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Rufous Owl
Ninox rufa

Strigiforme Order – Strigidae Family

Length : 46-57 cm
Wingspan : 100-120 cm
Weight : M : 1200 g – F : 980g

Rufous Owl is a large owl of tropical rainforests, with small head and long tail.
Adult male has dark rufous upperparts, with fine pale brown bars. Uppertail shows broader bars.
Underparts are paler, rich rufous, with fine buffy-white bars. Underwings and undertail are pale brown, with broad buffy-white bars.
On the head, forehead, crown and nape are rich rufous as upperparts. We can see an indistinct dark brown facial disk, with whitish patch between eyes.
Hooked bill is grey to pale horn, and with short black bristles at base. Eyes are golden-yellow. Feathered legs are rich rufous. Toes are creamy-coloured with black talons.

Both sexes are similar in plumage, but male is larger than female, and it has broader and flatter head.
Juvenile is much smaller and partly downy.
Immature shows broader rather dark brown bars than adults.

We can find 4 subspecies which differ in size and intensity of colours.
N.r. humeralis is smaller and browner.
N.r. queenslandica is larger and darker, with paler underparts.
N.r. aruensis is sometimes considered as Aru population, but it is similar to N.r. humeralis.
N.r. meesi could be a pale morph of N.r. queenslandica. 

Breeding season varies from June to September, sometimes earlier in warm regions.
Nest is often placed in dead tree, sometimes living tree. It is a large hollow in the trunk or in large branch, often situated high in large tree, at about 30 metres above the ground, but occasionally nest can be found lower, at about 3 metres of height.
Male prepares the hole and cleans it out. Female enters just before laying.
She usually lays 2 dull white eggs, sometimes only one. Incubation lasts about 36 to 38 days, by female. She is probably fed at nest by male.
Chicks are covered with whitish down, and they have second down during nesting period.
Young fledge about 50 days after hatching, and they are still partly downy. They depend on parents for several months after fledging, and they can remain with parents until next breeding season.

Rufous Owl feeds on wide variety of preys, such as large insects, large birds (turkeys, scrub fowls, frogmouths, and cockatoos), several species of herons, ducks and parrots, medium-sized mammals such as marsupials, rodents and flying foxes. 
It regularly ejects pellets consisting of indigested remains of preys eaten.   

Rufous Owl is becoming rarer or uncommon. Some local populations as N.r. queenslandica are threatened by traditional hunting. Rufous Owl is affected in Australia by clearing of forests and increasing numbers of hot fires in late dry season.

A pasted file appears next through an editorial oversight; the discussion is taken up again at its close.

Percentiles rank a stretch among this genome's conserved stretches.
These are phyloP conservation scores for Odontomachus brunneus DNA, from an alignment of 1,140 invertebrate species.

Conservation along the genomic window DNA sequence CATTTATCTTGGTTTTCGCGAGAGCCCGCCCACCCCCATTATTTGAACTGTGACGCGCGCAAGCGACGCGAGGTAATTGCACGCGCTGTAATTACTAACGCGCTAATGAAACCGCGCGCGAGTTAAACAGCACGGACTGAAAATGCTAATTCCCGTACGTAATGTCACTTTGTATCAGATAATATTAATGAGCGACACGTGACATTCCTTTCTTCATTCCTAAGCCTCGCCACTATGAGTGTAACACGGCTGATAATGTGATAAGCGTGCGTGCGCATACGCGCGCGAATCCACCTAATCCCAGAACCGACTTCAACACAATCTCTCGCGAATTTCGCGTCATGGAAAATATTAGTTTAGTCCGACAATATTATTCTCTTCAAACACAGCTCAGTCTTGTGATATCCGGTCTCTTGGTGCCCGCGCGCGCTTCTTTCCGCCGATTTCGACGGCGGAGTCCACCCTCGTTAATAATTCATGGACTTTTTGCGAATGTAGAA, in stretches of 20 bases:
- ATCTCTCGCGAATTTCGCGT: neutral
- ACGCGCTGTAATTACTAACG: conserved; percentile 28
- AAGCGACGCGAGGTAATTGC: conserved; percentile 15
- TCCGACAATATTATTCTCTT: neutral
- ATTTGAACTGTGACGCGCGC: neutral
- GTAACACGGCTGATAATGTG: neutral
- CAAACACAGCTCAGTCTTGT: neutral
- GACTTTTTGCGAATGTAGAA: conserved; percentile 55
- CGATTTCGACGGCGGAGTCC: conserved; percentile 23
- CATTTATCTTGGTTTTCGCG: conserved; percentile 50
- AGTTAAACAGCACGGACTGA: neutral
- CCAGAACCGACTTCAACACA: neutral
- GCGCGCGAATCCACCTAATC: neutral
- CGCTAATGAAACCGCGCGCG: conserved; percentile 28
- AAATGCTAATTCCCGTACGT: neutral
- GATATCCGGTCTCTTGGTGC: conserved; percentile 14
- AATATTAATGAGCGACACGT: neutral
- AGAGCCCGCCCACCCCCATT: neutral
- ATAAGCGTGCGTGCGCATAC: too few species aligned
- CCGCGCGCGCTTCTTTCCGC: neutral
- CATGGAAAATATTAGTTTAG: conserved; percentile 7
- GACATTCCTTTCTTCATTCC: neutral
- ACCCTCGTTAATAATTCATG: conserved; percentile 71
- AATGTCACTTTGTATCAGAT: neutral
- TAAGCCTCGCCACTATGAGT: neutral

Fr: Ninoxe rousse
All : Rostkauz
Esp :  Nínox Rojizo
Ital :  Civetta sparviero rossiccia
Nd :  Rosse Valkuil
Russe :  Сова рыжая иглоногая

Photograph by Patrick Ingremeau

Text by Nicole Bouglouan


HANDBOOK OF THE BIRDS OF THE WORLD Vol 5 by Josep del Hoyo-Andrew Elliott-Jordi Sargatal - Lynx Edicions - ISBN: 8487334253

Avibase (Lepage Denis)

The Owl Pages (Deane P.Lewis)

Birds in backyards (Birds Australia and Australian Museum)


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Summary Cards


Rufous Owl is mainly silent, but we can hear some calls during breeding season. Male utters low” woo-hoo” slowly repeated. Pair at roost keeps contact with very soft sounds. Female utters higher-pitched calls than male.   

Rufous Owl lives in upland and lowland rainforests, wooded savannahs, gallery forests, forested gullies, forest edges along watercourses.

Rufous Owl lives in Australia, Indonesia and Papua New Guinea. In Australia, it is found in Arnhem Land, northern Kimberley, Eastern Cape York Peninsula and eastern Queensland. It is also found in the Aru Islands.

Rufous Owl is active by night, and begins at dusk. It is powerful hunter, and able to take wide range of preys, from insects to large birds and medium-sized mammals.
Insects are taken from foliage, but it also takes preys from ground. It often hunts in open areas adjoining forests. It hunts by swooping, gliding through canopy, in order to catch arboreal mammals and birds at roost. It can snatch preys from foliage in flight, perform aerial chases, or by hawking as a large flycatcher.

During breeding season, Rufous Owl pair roosts together on the same branch. At night, male utters its double call, and female flies to it, giving excited bleating trills. Mates perch side to side, while male preens the female’s nape, and female picks at its toes with the bill.
Both sexes defend aggressively the nest-site against predators and intruders.
Rufous Owl is resident in its range, but we can sometimes observe local movements in wet season.

Rufous Owl can perform glides, aerial chases, flycatching and swoops when hunting.